By M.K. Rainey
The young woman in the corner of the classroom opens her journal and begins to read aloud.
“Today, the world seemed to fall silent,” she says.
The room itself is hushed, the students hanging on the next words she will speak. The door blocks out the rattle of other girls elsewhere in the building, but it is hardly necessary. Since the election, the atmosphere has been unusually heavy in this school normally buzzing with the music of young women at work. The air has been filled with apprehension about this new America and what now seems to lie ahead for this room of first-generation women, most of them African American or Muslim.
As one, they turn to the soft-spoken girl in the corner, giving her all their attention.
We wait in the silence and prepare ourselves for whatever comes next.
Rewind the clock a week.
I stand in front of this class of young women and say, “I’m going to do something now I’ve never done before.”
I watch as heads pop up, swivel my way.
“I’m nervous about this thing,” I say. “I don’t know how it’s going to go.”
The room settles, girls turn from their friends and face me. I’m a new person here. They don’t know me and I certainly don’t look like a teacher with my over-sized sweaters and twelve-year-old face. I look, save the non-uniform and skin color, like one of them. One of the thirty or so high school girls looking at me with faces scrunched and eyebrows raised.
“I’m worried you’ll judge me.”
“This is a safe space,” one girl says, a sneer of sarcasm in the back of her words.
They’re ninth-graders, so roughly fourteen years old or thereabouts. Deep into their teenage girl-ness and caught up between wanting someone to listen and wanting to push the whole world out, keep others at bay with derision. I have only twenty-five weeks with them (once a week over the course of the year), so I’ve got to find a way to get to them and quickly, to establish trust so they’ll open up and allow themselves to be vulnerable.
“How many of you write in a journal?” I ask them.
Maybe three or four hands pop up.
“How often do you write?”
“Maybe once every couple of weeks.”
“Good,” I say. “And how many of you write letters to your friends? Pass notes during school?”
More hands go up, some girls giggle at one another in private jokes.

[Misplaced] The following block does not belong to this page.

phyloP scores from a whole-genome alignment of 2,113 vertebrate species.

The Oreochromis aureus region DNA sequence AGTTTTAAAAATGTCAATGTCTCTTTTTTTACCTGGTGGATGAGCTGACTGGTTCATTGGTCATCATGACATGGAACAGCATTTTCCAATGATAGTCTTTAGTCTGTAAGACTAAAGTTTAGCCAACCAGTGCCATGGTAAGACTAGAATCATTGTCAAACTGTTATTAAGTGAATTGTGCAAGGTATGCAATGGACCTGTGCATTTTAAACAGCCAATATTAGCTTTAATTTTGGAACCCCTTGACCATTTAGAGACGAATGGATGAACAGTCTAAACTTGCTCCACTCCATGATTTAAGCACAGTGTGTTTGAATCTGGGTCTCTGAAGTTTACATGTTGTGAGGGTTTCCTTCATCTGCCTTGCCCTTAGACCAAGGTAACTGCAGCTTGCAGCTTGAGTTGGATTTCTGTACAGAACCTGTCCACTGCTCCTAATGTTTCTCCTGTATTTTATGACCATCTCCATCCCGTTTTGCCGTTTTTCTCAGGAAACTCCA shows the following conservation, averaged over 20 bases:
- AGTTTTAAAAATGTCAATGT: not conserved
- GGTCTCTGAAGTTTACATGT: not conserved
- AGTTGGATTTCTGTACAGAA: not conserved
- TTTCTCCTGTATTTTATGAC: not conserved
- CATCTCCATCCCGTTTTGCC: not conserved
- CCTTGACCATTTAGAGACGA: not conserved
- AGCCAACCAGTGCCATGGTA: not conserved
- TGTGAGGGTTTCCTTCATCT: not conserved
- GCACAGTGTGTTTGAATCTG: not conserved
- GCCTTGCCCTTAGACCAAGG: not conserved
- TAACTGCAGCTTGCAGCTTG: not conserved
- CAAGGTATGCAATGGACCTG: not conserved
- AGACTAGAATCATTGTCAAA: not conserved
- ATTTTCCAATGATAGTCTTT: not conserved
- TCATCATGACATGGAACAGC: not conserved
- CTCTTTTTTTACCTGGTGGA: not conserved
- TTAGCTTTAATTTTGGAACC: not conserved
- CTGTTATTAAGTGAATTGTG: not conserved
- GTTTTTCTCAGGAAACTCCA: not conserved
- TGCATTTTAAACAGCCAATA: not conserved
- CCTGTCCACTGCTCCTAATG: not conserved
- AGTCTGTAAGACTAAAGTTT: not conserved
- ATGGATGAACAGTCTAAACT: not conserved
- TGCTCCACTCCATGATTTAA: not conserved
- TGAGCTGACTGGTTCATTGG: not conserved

“Well,” I say. “A little bit about me. I’ve written in a journal every day of my life since I first learned to write.”
“Every day.” I smile. “And how old do you think I am?”
“Oh,” I say. “You’re just trying to butter me up.”
The girls laugh.
“I’m thirty years old.”
I won’t pretend I don’t love the shouts of disbelief that follow this part.
“And I’ve been writing in journals since I was six, every day, so you all do the math.”
They’re impressed, or at least they feign it.
“What do you write about?” they want to know.
“Anything. Everything,” I say. “Things that are going on in the world, what I’m feeling, about life events, thoughts, etc. In fact, at this point I don’t really know how I feel about something until I write it down.”
“Wow. That’s crazy,” someone says.
“Yeah, I know.”
And I do know. I’ve used writing as a psychic crutch my whole life. I don’t know where I’d be without it. And fourteen was a particularly rough time in my life. In fact, writing—quite literally—saved my life.
“That’s why I’m nervous about this thing I’m about to do.”
I pull a tattered black book from my bag. There are loose-leaf sheets sticking from its browned edges and a small white box with purple lettering that spells out my name in the center of the cover.
“For only the second time in my life,” I say, holding the book aloft. “I’m going to read from my journal, out loud.”
To say that the room is silent is an understatement.
November 3rd, 2001
Some birds aren’t meant to be caged; their wings are just too bright. My mom thinks I wasn’t serious about getting some money and just leaving for Europe. They think I’ll ruin my life. If I’m happy and I love what I’m doing I can’t ruin my life. I can only ruin it if I’m not happy. I’m not happy here. I’m trying to live a good life, but that’s not making me happy.
The entry goes on, but you get the picture. With a thirty-year-old’s lens on it, the passage is a seemingly angsty and somewhat silly thing by a teenage drama queen. But zoom into that time and you can see the very scared and angry girl I was, lashing out. I struggled with some serious issues at home and this was my outlet, my void to shout into, my platform for parsing my ideas and working out my feelings of inadequacy and fear and anger.
And I did. In my journals I have tangible evidence of my evolution as a human being. Rather than doing something harmful to myself, which was an imminent threat for most of my teenage life, I transformed those feelings and thoughts into positive actions. I’m a teacher now. An activist. I’m a person who strives to be better, to see and make the world better. Keeping a journal all these years has taught me that I have to know myself if I want to change the ugliness and oppression in the world. That is what I was doing in the entries I read to my students: learning who I was. At times, I found I was my own worst oppressor, my ugliest enemy. I was the person holding myself back, caught up in a negative feedback loop of my own design.
My mother was in and out of my life as a teenager. I spent years blaming her for my unhappiness. I spent so much time doing this that I neglected to look inward, to reflect on what I’d done and how this finger pointing and anger was only keeping me from growing in other ways. Even now, I’m still learning to let go of that pain. And letting go of that requires me to see my mother as a human whose heart is also hurting. It can be a long, hard process to reconcile with our own demons, but doing so can give us the power to change not only our own lives but the world around us as well.